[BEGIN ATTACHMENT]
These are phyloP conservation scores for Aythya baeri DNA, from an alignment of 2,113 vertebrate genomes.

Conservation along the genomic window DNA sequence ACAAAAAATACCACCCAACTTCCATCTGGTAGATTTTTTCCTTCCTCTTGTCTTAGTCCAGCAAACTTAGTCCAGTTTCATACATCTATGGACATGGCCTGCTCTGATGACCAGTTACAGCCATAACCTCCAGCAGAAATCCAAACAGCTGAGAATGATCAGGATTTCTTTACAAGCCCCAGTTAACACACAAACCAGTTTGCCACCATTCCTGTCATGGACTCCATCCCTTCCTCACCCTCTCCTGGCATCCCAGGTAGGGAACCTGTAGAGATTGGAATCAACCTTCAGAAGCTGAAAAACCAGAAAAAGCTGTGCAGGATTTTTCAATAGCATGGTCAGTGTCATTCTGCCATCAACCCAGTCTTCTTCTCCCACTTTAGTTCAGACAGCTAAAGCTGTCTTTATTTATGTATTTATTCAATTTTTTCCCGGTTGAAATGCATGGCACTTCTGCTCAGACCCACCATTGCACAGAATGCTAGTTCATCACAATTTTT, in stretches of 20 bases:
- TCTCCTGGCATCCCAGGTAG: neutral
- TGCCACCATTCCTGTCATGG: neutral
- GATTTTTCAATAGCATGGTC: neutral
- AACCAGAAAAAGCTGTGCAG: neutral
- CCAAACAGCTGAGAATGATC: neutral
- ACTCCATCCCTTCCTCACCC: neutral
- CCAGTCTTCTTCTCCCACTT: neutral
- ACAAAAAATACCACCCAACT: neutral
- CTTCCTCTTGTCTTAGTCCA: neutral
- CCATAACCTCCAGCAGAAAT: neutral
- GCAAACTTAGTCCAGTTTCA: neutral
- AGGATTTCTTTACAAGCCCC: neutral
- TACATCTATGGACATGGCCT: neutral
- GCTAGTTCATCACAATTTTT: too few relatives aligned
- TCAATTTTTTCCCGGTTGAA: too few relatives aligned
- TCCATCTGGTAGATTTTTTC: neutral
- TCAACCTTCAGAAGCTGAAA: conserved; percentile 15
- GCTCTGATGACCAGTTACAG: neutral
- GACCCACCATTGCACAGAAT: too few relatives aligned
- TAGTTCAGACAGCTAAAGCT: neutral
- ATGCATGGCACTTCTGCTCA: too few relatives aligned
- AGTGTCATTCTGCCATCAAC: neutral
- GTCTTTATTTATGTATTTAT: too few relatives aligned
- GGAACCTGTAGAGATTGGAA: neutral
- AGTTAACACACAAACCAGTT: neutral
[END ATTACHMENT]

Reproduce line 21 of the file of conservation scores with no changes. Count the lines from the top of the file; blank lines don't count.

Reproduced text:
- GACCCACCATTGCACAGAAT: too few relatives aligned